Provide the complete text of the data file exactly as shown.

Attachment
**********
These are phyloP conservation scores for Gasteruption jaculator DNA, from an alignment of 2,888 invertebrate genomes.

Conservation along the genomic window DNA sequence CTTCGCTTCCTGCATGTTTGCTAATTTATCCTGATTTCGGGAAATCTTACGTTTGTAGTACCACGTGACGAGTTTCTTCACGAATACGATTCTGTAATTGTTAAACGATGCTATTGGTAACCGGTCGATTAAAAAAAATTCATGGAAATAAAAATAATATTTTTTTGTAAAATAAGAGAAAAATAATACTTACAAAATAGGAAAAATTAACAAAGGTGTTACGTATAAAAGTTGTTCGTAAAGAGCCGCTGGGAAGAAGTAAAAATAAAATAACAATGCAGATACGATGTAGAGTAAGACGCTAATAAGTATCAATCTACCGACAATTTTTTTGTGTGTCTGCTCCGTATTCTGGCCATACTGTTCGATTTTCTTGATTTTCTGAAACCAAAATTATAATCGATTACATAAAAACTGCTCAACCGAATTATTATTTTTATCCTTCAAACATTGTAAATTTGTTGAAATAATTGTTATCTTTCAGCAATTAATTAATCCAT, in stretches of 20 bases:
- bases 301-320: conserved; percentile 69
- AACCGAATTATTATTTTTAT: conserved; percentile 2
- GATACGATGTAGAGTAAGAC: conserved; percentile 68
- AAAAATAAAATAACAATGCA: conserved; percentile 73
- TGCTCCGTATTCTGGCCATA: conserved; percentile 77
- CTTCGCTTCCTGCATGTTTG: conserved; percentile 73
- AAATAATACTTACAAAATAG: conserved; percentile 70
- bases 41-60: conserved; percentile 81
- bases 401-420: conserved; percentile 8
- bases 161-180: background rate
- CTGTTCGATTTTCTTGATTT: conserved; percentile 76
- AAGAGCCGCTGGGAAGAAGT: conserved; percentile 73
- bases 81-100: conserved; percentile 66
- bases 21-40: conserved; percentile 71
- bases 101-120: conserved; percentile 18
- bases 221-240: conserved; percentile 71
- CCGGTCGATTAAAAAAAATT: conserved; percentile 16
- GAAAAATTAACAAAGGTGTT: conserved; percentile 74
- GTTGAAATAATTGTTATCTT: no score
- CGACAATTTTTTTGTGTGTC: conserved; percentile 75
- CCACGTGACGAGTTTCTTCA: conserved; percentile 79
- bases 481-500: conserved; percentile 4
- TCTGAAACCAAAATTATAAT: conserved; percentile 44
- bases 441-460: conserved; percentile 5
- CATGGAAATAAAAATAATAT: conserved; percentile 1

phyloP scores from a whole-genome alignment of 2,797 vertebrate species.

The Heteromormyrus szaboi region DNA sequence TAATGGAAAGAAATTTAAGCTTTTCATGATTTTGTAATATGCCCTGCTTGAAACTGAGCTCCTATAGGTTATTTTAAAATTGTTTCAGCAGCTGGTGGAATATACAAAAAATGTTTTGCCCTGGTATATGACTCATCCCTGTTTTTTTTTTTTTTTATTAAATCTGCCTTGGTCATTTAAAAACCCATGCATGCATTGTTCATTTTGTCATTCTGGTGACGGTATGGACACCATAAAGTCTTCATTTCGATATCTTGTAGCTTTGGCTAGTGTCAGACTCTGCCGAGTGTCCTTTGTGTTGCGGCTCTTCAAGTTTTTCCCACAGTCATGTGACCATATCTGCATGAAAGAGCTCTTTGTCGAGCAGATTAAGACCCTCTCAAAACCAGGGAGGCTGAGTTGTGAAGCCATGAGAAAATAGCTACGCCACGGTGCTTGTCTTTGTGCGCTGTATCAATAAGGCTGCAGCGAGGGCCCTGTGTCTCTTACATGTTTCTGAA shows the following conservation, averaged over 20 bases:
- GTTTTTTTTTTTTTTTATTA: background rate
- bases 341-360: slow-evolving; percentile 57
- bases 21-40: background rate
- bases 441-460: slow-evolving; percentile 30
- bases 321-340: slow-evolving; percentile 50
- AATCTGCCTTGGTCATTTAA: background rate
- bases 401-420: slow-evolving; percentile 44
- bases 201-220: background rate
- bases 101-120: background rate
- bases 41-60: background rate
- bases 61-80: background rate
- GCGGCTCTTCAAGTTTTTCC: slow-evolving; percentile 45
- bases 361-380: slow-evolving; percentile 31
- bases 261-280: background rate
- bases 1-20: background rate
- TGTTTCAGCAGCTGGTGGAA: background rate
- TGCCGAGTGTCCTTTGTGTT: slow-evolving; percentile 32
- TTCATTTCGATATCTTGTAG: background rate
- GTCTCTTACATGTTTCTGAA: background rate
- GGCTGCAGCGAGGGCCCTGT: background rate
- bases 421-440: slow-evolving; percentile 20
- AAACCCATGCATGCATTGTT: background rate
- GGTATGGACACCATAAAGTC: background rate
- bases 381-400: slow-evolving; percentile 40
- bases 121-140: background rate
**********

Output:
These are phyloP conservation scores for Gasteruption jaculator DNA, from an alignment of 2,888 invertebrate genomes.

Conservation along the genomic window DNA sequence CTTCGCTTCCTGCATGTTTGCTAATTTATCCTGATTTCGGGAAATCTTACGTTTGTAGTACCACGTGACGAGTTTCTTCACGAATACGATTCTGTAATTGTTAAACGATGCTATTGGTAACCGGTCGATTAAAAAAAATTCATGGAAATAAAAATAATATTTTTTTGTAAAATAAGAGAAAAATAATACTTACAAAATAGGAAAAATTAACAAAGGTGTTACGTATAAAAGTTGTTCGTAAAGAGCCGCTGGGAAGAAGTAAAAATAAAATAACAATGCAGATACGATGTAGAGTAAGACGCTAATAAGTATCAATCTACCGACAATTTTTTTGTGTGTCTGCTCCGTATTCTGGCCATACTGTTCGATTTTCTTGATTTTCTGAAACCAAAATTATAATCGATTACATAAAAACTGCTCAACCGAATTATTATTTTTATCCTTCAAACATTGTAAATTTGTTGAAATAATTGTTATCTTTCAGCAATTAATTAATCCAT, in stretches of 20 bases:
- bases 301-320: conserved; percentile 69
- AACCGAATTATTATTTTTAT: conserved; percentile 2
- GATACGATGTAGAGTAAGAC: conserved; percentile 68
- AAAAATAAAATAACAATGCA: conserved; percentile 73
- TGCTCCGTATTCTGGCCATA: conserved; percentile 77
- CTTCGCTTCCTGCATGTTTG: conserved; percentile 73
- AAATAATACTTACAAAATAG: conserved; percentile 70
- bases 41-60: conserved; percentile 81
- bases 401-420: conserved; percentile 8
- bases 161-180: background rate
- CTGTTCGATTTTCTTGATTT: conserved; percentile 76
- AAGAGCCGCTGGGAAGAAGT: conserved; percentile 73
- bases 81-100: conserved; percentile 66
- bases 21-40: conserved; percentile 71
- bases 101-120: conserved; percentile 18
- bases 221-240: conserved; percentile 71
- CCGGTCGATTAAAAAAAATT: conserved; percentile 16
- GAAAAATTAACAAAGGTGTT: conserved; percentile 74
- GTTGAAATAATTGTTATCTT: no score
- CGACAATTTTTTTGTGTGTC: conserved; percentile 75
- CCACGTGACGAGTTTCTTCA: conserved; percentile 79
- bases 481-500: conserved; percentile 4
- TCTGAAACCAAAATTATAAT: conserved; percentile 44
- bases 441-460: conserved; percentile 5
- CATGGAAATAAAAATAATAT: conserved; percentile 1

phyloP scores from a whole-genome alignment of 2,797 vertebrate species.

The Heteromormyrus szaboi region DNA sequence TAATGGAAAGAAATTTAAGCTTTTCATGATTTTGTAATATGCCCTGCTTGAAACTGAGCTCCTATAGGTTATTTTAAAATTGTTTCAGCAGCTGGTGGAATATACAAAAAATGTTTTGCCCTGGTATATGACTCATCCCTGTTTTTTTTTTTTTTTATTAAATCTGCCTTGGTCATTTAAAAACCCATGCATGCATTGTTCATTTTGTCATTCTGGTGACGGTATGGACACCATAAAGTCTTCATTTCGATATCTTGTAGCTTTGGCTAGTGTCAGACTCTGCCGAGTGTCCTTTGTGTTGCGGCTCTTCAAGTTTTTCCCACAGTCATGTGACCATATCTGCATGAAAGAGCTCTTTGTCGAGCAGATTAAGACCCTCTCAAAACCAGGGAGGCTGAGTTGTGAAGCCATGAGAAAATAGCTACGCCACGGTGCTTGTCTTTGTGCGCTGTATCAATAAGGCTGCAGCGAGGGCCCTGTGTCTCTTACATGTTTCTGAA shows the following conservation, averaged over 20 bases:
- GTTTTTTTTTTTTTTTATTA: background rate
- bases 341-360: slow-evolving; percentile 57
- bases 21-40: background rate
- bases 441-460: slow-evolving; percentile 30
- bases 321-340: slow-evolving; percentile 50
- AATCTGCCTTGGTCATTTAA: background rate
- bases 401-420: slow-evolving; percentile 44
- bases 201-220: background rate
- bases 101-120: background rate
- bases 41-60: background rate
- bases 61-80: background rate
- GCGGCTCTTCAAGTTTTTCC: slow-evolving; percentile 45
- bases 361-380: slow-evolving; percentile 31
- bases 261-280: background rate
- bases 1-20: background rate
- TGTTTCAGCAGCTGGTGGAA: background rate
- TGCCGAGTGTCCTTTGTGTT: slow-evolving; percentile 32
- TTCATTTCGATATCTTGTAG: background rate
- GTCTCTTACATGTTTCTGAA: background rate
- GGCTGCAGCGAGGGCCCTGT: background rate
- bases 421-440: slow-evolving; percentile 20
- AAACCCATGCATGCATTGTT: background rate
- GGTATGGACACCATAAAGTC: background rate
- bases 381-400: slow-evolving; percentile 40
- bases 121-140: background rate